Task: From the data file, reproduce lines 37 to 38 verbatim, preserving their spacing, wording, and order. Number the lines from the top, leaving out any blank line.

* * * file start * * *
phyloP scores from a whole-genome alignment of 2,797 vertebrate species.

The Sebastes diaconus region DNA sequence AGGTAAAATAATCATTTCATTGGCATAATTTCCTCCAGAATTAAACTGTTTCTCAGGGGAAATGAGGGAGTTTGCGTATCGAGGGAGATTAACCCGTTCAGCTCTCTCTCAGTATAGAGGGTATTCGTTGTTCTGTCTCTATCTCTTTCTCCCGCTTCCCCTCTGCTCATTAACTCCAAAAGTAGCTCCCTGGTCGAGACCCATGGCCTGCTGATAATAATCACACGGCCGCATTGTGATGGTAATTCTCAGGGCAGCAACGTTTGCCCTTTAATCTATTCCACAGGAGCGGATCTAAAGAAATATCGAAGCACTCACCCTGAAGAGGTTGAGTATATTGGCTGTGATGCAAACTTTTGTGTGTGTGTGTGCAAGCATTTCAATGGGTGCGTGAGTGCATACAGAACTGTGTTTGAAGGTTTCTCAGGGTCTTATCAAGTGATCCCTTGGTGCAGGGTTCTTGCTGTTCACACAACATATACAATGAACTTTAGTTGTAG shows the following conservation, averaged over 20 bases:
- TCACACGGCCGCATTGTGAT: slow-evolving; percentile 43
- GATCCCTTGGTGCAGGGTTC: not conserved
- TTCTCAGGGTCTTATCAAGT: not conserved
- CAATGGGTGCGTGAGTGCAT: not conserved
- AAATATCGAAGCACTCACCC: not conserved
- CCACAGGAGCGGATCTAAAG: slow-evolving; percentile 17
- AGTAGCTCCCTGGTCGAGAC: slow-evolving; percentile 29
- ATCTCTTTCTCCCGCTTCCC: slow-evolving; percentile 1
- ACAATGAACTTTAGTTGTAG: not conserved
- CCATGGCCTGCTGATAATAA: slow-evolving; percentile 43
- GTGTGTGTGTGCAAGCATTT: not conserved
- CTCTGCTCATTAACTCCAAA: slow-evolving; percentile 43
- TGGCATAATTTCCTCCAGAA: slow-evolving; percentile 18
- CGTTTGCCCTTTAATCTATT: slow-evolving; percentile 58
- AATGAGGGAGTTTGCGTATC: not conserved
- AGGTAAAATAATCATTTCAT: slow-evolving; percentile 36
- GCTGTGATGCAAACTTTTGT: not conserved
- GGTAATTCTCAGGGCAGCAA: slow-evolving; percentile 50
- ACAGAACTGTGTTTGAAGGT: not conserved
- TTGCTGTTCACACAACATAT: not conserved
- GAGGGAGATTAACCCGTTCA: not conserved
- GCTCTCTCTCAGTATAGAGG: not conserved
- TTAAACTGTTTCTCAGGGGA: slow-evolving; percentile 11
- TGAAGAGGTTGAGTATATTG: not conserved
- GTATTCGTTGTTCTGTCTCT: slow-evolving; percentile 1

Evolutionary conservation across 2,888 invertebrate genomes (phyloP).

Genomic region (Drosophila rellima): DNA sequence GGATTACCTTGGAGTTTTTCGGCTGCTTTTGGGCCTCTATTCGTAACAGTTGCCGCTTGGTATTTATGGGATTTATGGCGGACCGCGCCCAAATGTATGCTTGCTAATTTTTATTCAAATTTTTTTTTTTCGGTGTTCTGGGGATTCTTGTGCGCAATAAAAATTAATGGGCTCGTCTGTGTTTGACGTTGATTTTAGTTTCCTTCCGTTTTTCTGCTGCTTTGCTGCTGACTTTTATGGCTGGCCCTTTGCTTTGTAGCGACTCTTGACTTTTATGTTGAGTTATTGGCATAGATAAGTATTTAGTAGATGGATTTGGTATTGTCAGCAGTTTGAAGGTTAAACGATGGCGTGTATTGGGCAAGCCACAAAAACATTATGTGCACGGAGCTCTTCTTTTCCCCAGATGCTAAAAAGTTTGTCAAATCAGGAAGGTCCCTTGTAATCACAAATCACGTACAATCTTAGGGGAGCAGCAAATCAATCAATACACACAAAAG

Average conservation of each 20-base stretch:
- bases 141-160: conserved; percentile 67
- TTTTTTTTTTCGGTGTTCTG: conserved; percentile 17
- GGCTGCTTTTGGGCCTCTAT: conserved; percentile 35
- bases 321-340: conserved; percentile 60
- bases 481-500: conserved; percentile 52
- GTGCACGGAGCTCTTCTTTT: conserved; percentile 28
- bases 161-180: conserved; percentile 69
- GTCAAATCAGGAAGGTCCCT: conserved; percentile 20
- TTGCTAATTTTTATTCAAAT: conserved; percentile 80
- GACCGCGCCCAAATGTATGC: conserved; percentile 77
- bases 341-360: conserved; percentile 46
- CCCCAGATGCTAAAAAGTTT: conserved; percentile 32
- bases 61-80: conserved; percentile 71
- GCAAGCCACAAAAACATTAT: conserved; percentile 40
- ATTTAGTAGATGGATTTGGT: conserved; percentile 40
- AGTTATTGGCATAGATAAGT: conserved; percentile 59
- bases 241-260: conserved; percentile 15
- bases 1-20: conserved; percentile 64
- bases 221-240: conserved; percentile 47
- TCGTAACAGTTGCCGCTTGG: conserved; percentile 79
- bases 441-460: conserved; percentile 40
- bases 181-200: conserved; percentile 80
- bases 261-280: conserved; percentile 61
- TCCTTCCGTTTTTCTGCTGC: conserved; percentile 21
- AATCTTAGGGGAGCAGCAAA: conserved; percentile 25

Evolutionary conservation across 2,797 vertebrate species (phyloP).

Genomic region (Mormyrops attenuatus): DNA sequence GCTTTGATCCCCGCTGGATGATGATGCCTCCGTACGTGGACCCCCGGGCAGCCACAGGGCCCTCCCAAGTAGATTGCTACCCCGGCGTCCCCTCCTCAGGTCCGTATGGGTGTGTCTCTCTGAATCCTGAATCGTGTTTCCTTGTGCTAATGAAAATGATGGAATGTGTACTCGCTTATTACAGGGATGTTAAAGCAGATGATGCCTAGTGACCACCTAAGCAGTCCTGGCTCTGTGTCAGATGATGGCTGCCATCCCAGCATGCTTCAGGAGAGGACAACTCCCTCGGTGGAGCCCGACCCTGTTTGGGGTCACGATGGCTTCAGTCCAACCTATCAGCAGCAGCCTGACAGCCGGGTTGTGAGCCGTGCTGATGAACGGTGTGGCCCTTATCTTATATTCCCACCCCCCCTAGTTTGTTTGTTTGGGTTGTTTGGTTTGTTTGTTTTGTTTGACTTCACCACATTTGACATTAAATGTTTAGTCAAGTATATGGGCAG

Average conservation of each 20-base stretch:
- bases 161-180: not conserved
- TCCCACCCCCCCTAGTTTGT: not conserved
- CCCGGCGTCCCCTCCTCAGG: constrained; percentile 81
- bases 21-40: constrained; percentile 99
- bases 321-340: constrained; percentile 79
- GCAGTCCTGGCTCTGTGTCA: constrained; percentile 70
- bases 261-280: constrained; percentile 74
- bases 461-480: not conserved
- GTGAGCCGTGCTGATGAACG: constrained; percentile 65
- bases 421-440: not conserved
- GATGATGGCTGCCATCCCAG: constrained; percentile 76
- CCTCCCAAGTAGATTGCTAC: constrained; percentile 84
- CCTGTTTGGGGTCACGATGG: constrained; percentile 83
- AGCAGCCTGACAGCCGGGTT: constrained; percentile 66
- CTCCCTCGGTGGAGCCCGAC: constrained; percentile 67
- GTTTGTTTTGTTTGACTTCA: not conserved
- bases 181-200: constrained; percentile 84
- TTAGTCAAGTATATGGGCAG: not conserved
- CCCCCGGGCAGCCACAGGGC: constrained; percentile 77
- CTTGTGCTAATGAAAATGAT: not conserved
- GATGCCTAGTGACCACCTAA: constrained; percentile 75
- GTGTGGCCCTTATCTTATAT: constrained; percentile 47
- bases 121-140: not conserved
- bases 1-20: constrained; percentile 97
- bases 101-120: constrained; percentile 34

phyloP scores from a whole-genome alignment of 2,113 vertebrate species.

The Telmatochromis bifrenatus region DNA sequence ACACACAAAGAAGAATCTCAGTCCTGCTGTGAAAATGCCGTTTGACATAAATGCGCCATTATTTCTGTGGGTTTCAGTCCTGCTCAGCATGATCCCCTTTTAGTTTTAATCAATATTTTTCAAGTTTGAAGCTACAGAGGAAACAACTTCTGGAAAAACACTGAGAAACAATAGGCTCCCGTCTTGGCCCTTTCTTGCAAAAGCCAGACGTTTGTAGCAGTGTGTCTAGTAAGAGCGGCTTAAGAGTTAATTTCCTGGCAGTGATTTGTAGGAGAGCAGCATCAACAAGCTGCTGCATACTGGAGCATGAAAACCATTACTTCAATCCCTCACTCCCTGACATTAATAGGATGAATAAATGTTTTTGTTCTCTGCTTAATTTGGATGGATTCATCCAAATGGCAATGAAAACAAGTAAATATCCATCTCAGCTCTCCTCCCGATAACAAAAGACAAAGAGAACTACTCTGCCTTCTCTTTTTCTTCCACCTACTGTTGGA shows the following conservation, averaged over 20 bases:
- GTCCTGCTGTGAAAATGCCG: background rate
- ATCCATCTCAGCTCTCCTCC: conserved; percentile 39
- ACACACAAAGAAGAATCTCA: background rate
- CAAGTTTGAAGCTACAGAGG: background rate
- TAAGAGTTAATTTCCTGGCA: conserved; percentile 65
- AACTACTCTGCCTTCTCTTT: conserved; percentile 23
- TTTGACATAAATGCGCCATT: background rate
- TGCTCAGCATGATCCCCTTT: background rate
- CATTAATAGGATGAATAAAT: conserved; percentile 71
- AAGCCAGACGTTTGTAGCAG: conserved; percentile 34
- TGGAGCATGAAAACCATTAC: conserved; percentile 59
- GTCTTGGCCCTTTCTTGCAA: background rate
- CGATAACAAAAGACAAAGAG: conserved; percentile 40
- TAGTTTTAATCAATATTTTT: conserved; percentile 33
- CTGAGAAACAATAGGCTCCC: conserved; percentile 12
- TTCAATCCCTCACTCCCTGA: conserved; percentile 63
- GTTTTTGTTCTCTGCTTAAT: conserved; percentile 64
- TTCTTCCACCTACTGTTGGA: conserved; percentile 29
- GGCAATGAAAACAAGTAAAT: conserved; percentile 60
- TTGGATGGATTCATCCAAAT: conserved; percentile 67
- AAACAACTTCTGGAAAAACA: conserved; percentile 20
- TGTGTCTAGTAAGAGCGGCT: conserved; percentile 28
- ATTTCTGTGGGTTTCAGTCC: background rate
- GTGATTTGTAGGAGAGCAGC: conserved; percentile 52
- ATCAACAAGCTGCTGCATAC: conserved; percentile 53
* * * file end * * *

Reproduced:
- bases 161-180: conserved; percentile 69
- GTCAAATCAGGAAGGTCCCT: conserved; percentile 20